(100 mL) at 0 8C within 30 min. The reaction solution was allowed to
warm to room temperature and was stirred for further 72 h. Then the
reaction mixture was cooled to 0 8C, and adamantan-2-one (11.25 g,
75 mmol) dissolved in Et2O (100 mL) was added dropwise. After
stirring for 5 h the mixture was hydrolyzed with 1m NaOH. The ether
phase was washed twice with 1m NaOH, the organic layer was dried
(MgSO4), and the solvent was removed under reduced pressure. The
solid residue was dissolved in diisopropyl ether. Recrystallization at
10 8C afforded 2 (16.5 g, 84 %) as colorless crystals. M.p. 122–124 8C
(diisopropyl ether). 1H NMR (600 MHz, CDCl3, TMS): d = 2.45 (m,
2 H, H-6’ and H-2’), 2.19 (m, 2 H, H-4a and H-9a), 2.11 (m, 2 H, H-8a
and H-10a), 1.88 (m, 1 H, H-5), 1.81 (m, 1 H, H-7), 1.74 (m, 7 H, H-1, 3,
6, 8b, 10b and H-7’), 1.58 (m, 2 H, H-4b and H-9b), 1.42 (m, 1 H,
H-3a’), 1.38 (m, 4 H, H-3b’, 4’, 5b’), 1.31 (m, 1 H, H-5a’), 1.03 ppm (s,
1 H, OH); 13C NMR (75 MHz, CDCl3, TMS): d = 73.9 (C-2), 39.5 (2 C,
C-2’ and C-6’), 38.1 (C-6), 38.0 (2 C, C-1 and C-3), 34.9 (2 C, C-8 and
C-10), 33.0 (2 C, C-4 and C-9), 27.5 (C-5), 27.1 C-7), 26.7 (C-1’), 20.8
(C-4’), 19.9 (2 C, C-3’ and C-5’) 13.5 ppm (C-7’).
3: Carbinol 2 (5.76 g, 40 mmol) in Et2O (100 mL) was added
dropwise with stirring at 0 8C to butyllithium (56 mL, 1.6 m in Et2O,
90 mmol). Stirring was continued for 72 h at room temperature. The
reaction mixture was again cooled in an ice bath, charged with 4toluenesulfonyl bromide (11.75 g, 50 mmol) in small portions, stirred
for 5 h at room temperature, and then hydrolyzed with 1n NaOH in
an ice bath. The layers were separated, the aqueous part extracted
three times with Et2O, and the combined ether layers dried with
MgSO4. After filtration and removal of the solvents and volatile
products under reduced pressure (5 105 Torr) and elevated bath
temperature (up to 80 8C), the solid residue was dissolved in Et2O.
Recrystallization at 10 8C afforded 3 (2.5 g, 33 %) as colorless
crystals. M.p. 77–78 8C (Et2O). MS (CI) m/z (%): 322//324 (0.5) [M+C],
243 (23) [MBr+C], 171//173 (6) [MAd-OH+], 162 (58), 151 (42), 91
(100), 79 (64), 77 (45), 67 (35), 55 (40), 41 (55), 39 (33); 1H NMR
(300 MHz, CDCl3, TMS): d = 2.85 (m, 2 H, H-6’ and H-2’), 2.28 (m,
2 H, H-4a and H-9a), 1.99 (m, 2 H, H-8a and H-10a), 1.88 (s 1 H, OH),
1.82 (m, 4 H, H-1, 3, 5, 7), 1.72 (m, 4 H, H-6, 8b, 10b), 1.57 (m, 2 H, H4b and H-9b), 1.54 (m, 2 H, H-3a’ and H-5a’), 1.38 ppm (m, 4 H, H-3b’,
4’, 5b’); 13C NMR (75 MHz, CDCl3, TMS): d = 75.8 (C-2), 46.6 (2 C, C2’ and C-6’), 38.4 (2 C, C-1 and C-3), 38.0 (C-6), 34.6 (2 C, C-8 and C10), 33.0 (C-7’), 32.6 (2 C, C-4 and C-9), 27.9 (C-1’), 27.3 (C-5), 27.0
(C-7), 19.9 (C-4’), 19.0 ppm (2 C, C-3’ and C-5’).
4: N-Chlorosuccinimide (2.4 g, 0.018 mol) and dimethyl sulfide
(1.32 mL, 0.018 mol) were mixed at 0 8C in dichloromethane (75 mL).
The milky suspension was cooled to 25 8C, and a solution of 3
(4.83 g, 0.015 mol) in 25 mL dichloromethane was added dropwise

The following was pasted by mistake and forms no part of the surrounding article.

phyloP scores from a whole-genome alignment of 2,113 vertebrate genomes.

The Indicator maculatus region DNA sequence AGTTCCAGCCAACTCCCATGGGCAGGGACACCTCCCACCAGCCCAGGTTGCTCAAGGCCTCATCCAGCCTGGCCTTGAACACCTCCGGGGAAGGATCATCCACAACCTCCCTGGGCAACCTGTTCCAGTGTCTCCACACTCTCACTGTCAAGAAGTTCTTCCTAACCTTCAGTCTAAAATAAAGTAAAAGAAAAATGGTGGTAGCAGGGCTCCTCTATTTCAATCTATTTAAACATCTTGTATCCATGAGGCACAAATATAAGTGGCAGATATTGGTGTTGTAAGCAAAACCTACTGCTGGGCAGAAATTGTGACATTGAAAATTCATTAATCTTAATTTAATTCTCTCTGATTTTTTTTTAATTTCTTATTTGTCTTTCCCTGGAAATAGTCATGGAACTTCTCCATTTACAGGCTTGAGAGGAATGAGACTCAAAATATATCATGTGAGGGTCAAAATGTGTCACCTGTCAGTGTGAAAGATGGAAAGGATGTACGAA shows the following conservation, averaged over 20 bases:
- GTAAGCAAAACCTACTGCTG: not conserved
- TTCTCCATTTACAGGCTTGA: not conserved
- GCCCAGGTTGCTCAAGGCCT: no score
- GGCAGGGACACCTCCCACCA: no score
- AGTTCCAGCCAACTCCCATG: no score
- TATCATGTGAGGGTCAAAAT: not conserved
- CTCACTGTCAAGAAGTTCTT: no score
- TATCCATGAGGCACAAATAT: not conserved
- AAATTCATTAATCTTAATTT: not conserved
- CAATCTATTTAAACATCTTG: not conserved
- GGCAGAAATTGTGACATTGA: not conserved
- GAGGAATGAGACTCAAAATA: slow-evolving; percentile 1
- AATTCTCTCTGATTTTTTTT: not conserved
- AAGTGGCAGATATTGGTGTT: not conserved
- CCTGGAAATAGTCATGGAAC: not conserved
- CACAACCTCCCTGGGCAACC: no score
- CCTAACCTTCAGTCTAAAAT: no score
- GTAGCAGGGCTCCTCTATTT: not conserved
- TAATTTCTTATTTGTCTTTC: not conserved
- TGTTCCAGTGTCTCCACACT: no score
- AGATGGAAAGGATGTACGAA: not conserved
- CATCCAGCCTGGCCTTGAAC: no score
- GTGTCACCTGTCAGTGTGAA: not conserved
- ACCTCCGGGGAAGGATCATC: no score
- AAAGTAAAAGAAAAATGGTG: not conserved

with stirring. The bath temperature was increased to 25 8C, and
stirring was continued for 4 h. The dichloromethane solution was
extracted three times with 1m NaOH and twice with brine, dried with
MgSO4, and filtered, and the solvent was removed under reduced
pressure. The volatile products were removed in vacuo (105 Torr,
40 8C). The residue was purified by chromatography (silica gel, nhexane) The solvent was removed and the target compound 4 (2.5 g,
49 %) was obtained as colorless crystals. M.p. 55 8C (n-hexane). MS
(CI) m/z (%): 340/342/344 (3/4/1) [M+C], 213 (100), 131 (16), 91 (36),
H NMR (600 MHz, CDCl3, TMS): d = 3.39 (d, 2 H, H-1’ and H-5’),
2.53 (s, br, 2 H, H-1 and H-3), 2.30 (m 2 H, H-2’ and H-4’) 1.93 (m, 2 H,
H-5 and H-7) 2.85 (m 10 H, H-2’, 4’, 4, 6, 8, 9, 10), 1.71 (d, br., 2 H, H-4
and H-9) 1.63 (m, 1 H, H-3’), 1.45 ppm (m, 1 H, H-3’); 13C NMR
(75 MHz, CDCl3, TMS): d = 140.2 (C-6’), 121,4 (C-2), 70.9 (C-7’), 59.1
(2 C, C-1’ and C-5’) 39.2 (2 C, C-4 and C-9), 38.3 (2 C, C-8 and C-10),
37.1 (C-6), 33.9 (2 C, C-1 and C-3), 29.6 (2 C, C-2’ and C-4’) 28.3 (2 C,
C-5 and C-7), 14.7 ppm (C-3’).
5: Methyllithium in Et2O (6.1 mL, 1.5 m, 9.1 mmol MeLi) was
diluted at 0 8C with Et2O (10 mL) and cooled down to 25 8C. This
solution was stirred and a solution of dihalide 4 (2.5 g, 7.25 mmol) in
Et2O (40 mL) was added dropwise. The mixture was allowed to warm
2005 Wiley-VCH Verlag GmbH & Co. KGaA, Weinheim
to room temperature and kept at this temperature for 5 h. The
reaction mixture was cooled in an ice bath, then 2 n NaOH (5 mL)
was added with stirring. After separation of the phases, the organic
layer was extracted twice with water and dried with MgSO4. Removal
of the solvent afforded a crystalline residue. Recrystallization yielded
5 (1.25 g, 76 %) as colorless needles. M.p. 81–83 8C (n-pentane at
10 8C). 1H NMR (600 MHz, CDCl3, TMS): d = 3.25 (s, 2 H, H-2’ and
H-6’), 1.70 (br s, 2 H, H-1 and H-3), 1.57 (br s, 2 H, H-5 and H-7), 1.55
(br s, 4 H, H-4, 8, 9, 10), 1.45 (m, 6 H, H-4, 8, 9, 10 and H-6), 1.34 (m,
4 H, H-3’ and H-5’), 0.96 ppm (m, 2 H, H-4’); 13C NMR (75 MHz,
CDCl3, TMS): d = 102.2 (C-8’=C-2), 80.8 (2 C, C-2’ and C-6’), 40.0
(4 C, C-4, 8, 9, 10), 39.1 (C-6), 29.2 (2 C, C-5 and C-7), 28.7 (2 C, C-1
and C-3), 22.3 (2 C, C-3’ and C-5’), 20.8 (C-4’), 20.2 ppm (2 C, C-1’ and
Received: January 17, 2005
Published online: May 13, 2005
Keywords: density functional calculations · electron density ·
propellanes · solid-state structures · strained molecules
[1] M. D. Levin, P. Kaszynski, J. Michl, Chem. Rev. 2000, 100, 169 –
234; see Table 2 on p. 176.
[2] K. B. Wiberg, R. F. W. Bader, C. D. H. Lau, J. Am. Chem. Soc.
1987, 109, 985 – 1001, and references therein.
[3] See ref. [1] and references therein.